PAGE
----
Egypt: Central Bank leaves overnight deposit rate unchanged at multi-year high in September
September 22, 2016
The Central Bank of Egypt (CBE) unexpectedly left all rates unchanged at its meeting on 22 September. The decision came as a surprise to an overwhelming majority of market participants, who had expected the Bank to increase rates in an effort to curb soaring inflation. As a result, the overnight deposit rate rests at a multi-year high of 11.75%, the overnight lending rate at 12.75% and the main operation rate at 12.25%. The Bank argued that it kept the rates at their current levels in light of “transitory cost-push factors, while demand-side factors continue to pose downside risks to the inflation outlook”. The Bank has hiked interest rates by a cumulative 250 basis points this year so far in order to rein in surging inflation, following a surprise devaluation of the Egyptian pound in March. Despite the Bank’s decision to maintain rates unchanged this month, growing speculation about another currency devaluation, lower electricity subsidies and a new value-added tax are fueling market concerns that consumer prices will increase even further. The Bank, which is committed to adjusting the key rates in order to ensure price stability, would likely increase the three main rates if concerns over rising inflation were to materialize.
Regarding price developments, the Bank noted that both headline and core inflation had risen markedly in August. According to the Bank, higher prices for regulated items—notably electricity, as a result of scrapping electricity subsidies—and food products were behind August’s inflation reading. The Central Bank considered that, in August, “the pass-through of previous exchange rate movements to domestic prices […] remained limited.”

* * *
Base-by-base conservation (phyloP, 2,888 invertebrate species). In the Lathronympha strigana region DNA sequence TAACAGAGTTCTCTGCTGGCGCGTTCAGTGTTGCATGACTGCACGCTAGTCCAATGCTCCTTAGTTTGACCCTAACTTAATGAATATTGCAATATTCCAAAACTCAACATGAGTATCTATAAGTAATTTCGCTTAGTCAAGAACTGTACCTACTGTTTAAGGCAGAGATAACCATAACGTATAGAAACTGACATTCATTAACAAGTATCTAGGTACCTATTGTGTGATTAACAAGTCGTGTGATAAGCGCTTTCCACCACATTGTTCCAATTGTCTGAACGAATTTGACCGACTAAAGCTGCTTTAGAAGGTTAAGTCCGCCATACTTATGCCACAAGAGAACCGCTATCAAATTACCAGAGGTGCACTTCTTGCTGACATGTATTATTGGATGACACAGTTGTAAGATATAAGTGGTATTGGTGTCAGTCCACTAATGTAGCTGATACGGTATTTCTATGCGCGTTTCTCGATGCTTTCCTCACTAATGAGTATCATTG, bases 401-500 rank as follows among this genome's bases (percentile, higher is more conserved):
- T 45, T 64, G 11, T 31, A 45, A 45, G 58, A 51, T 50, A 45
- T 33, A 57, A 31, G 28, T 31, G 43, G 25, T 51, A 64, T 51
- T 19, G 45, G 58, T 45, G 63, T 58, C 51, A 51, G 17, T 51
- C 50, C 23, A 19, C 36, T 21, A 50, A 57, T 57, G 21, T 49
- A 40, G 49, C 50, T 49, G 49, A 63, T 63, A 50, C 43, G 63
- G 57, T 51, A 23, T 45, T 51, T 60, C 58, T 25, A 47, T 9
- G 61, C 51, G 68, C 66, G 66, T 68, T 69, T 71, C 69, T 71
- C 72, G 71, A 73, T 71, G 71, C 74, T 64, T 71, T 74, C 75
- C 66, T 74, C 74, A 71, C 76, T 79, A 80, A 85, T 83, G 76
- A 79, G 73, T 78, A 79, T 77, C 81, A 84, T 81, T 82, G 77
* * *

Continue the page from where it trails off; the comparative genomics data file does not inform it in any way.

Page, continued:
As for economic growth, the Bank stated that Egypt’s GDP expanded an annual 4.3% in the period from July 2015 to March of this year, down from the 4.8% increase recorded during the same period last year. In terms of expenditure, the expansion was fueled by domestic demand, where both household and government consumption growth more than offset lackluster levels of investment. Sector-wise, economic activity was mainly driven by services—despite the slump of tourism revenues. Nonetheless, the expansion was partially muted by subdued performance in the industrial sector, the result of severe weaknesses in mining activities.
The Central Bank reaffirmed its commitment to a price stability mandate and said that it will follow the impact of economic developments—especially changes in fiscal policy—on the inflation outlook closely. The next monetary policy meeting is scheduled for 17 November.
Author: David Ampudia, Economist